St. Petersburg Times
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IraqA Times Editorial

Security snubbed

With Washington seemingly more concerned with tax cuts than homeland security, state and local governments have been left without adequate resources to thwart terror attacks.

© St. Petersburg Times
published March 23, 2003

The attack on Iraq has been an impressive display of American military preparedness. But security is lacking on the home front. The Bush administration recognizes the potential for new terrorist attacks -- the nation's terror alert was upgraded Monday -- but it has not met its full responsibilities for domestic security. The president has spent more time and political capital on pushing his scandalous tax cuts through Congress than he has on ensuring that state and local governents have the resources to thwart new terror attacks.

New York City Mayor Michael Bloomberg left the White House last week without any public commitment that Washington would provide $900-million in needed security aid for the city. This is shabby treatment of a city whose suffering is etched in the American psyche and which remains a prime terrorist target. Yet the snub aptly reflects what drives federal thinking -- that states and localities will provide security, anyway, and any federal assistance that comes is sugar on the top.

One doesn't need to live in New York to have a feel for the new level of security that has enveloped America's cities. Visitors to Tampa for the college basketball playoffs can see the added police presence downtown. It is there when cruise ships leave the Tampa port, when accused terrorist conspirator Sami Al-Arian goes to court and when demonstrators protest outside Tampa's MacDill Air Force Base, headquarters for U.S. Central Command, the military command overseeing the Iraq war.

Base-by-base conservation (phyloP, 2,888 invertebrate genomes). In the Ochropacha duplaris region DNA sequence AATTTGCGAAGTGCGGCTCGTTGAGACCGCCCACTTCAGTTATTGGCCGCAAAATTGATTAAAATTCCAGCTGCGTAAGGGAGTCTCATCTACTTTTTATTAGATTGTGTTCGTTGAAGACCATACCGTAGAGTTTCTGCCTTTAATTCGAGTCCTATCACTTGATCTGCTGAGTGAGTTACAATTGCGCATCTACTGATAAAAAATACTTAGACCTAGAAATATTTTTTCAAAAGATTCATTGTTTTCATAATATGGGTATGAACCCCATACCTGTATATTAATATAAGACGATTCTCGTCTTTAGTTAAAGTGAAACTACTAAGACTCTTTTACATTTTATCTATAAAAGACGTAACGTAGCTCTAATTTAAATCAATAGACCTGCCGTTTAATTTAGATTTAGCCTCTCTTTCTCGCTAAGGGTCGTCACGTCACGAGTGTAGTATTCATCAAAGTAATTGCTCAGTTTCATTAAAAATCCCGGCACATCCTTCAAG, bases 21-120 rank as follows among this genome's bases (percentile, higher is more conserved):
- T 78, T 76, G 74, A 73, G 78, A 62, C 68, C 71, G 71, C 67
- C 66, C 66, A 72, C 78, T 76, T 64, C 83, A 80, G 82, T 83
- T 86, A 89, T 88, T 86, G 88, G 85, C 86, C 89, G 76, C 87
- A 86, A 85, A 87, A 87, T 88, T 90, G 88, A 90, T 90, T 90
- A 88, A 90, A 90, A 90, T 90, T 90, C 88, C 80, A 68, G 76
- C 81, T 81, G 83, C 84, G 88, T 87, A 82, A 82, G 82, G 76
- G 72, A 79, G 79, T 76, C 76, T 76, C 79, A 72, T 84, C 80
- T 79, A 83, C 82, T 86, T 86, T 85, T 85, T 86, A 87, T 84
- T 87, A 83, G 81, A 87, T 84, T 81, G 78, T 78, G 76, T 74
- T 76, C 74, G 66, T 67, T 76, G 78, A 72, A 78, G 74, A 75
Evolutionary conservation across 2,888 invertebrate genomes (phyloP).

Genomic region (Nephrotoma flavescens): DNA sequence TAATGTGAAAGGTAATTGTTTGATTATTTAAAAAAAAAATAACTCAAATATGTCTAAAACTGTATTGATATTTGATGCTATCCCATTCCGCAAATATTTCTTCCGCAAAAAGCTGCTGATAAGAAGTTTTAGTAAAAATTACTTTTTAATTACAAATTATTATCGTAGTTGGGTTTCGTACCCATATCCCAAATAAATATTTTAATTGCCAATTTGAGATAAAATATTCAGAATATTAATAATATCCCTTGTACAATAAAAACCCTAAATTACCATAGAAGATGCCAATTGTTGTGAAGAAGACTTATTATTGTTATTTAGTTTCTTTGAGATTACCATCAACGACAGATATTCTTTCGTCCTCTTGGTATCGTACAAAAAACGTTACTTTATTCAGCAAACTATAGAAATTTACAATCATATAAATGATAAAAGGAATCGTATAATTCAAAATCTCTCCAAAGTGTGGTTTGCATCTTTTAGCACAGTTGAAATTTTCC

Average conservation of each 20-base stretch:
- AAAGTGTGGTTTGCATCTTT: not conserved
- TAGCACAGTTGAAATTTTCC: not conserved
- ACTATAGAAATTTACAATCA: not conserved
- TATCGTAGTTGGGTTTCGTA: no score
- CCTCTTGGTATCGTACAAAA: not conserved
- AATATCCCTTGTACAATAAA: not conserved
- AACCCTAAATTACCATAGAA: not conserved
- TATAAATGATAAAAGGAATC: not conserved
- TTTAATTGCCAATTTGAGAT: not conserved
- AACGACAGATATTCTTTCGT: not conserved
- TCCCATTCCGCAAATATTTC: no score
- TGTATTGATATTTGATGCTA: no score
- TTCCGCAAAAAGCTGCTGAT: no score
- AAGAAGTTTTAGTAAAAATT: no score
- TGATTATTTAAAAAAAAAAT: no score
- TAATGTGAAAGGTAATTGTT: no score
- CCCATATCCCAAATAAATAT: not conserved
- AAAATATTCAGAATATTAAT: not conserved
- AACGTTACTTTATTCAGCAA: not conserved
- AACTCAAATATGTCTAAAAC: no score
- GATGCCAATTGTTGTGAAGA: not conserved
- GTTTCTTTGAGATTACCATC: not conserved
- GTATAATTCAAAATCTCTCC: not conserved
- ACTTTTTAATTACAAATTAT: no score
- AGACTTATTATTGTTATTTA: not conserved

The point is that protecting the home front against terrorism encompasses a broad range of responsibilities, most of which the states and localities have assumed on a daily basis. Though the federal government has assumed the lead in securing commercial airports, it has not met a similar challenge to protect the seaports, railways and public infrastructure that are the backbone to interstate commerce and travel.

Some states have moved National Guard troops to protect nuclear power plants and other utilities. States and localities have assumed responsibility for seaports, public events and roadways. Much of this local effort is appropriate, as local police, firefighters and emergency medical workers would respond first to any attack. But local departments need money for equipment and training, to upgrade communications systems and to install what Washington envisions as nationwide early-warning detection network.

President Bush didn't help this collective effort the past couple weeks when he tried to blame Congress for not providing enough money. The most reasonable estimates for the added security costs reach $7-billion or more, double what the White House and Congress have been willing to provide. There is plenty of blame to go around for the paucity of aid trickling down to the states. Early signs even indicate the supplemental budget request is inadequate. Homeland Security Secretary Tom Ridge needs to put forward an adequate supplemental spending request and a method for fast-tracking money to the states. Time is as much the issue as money.

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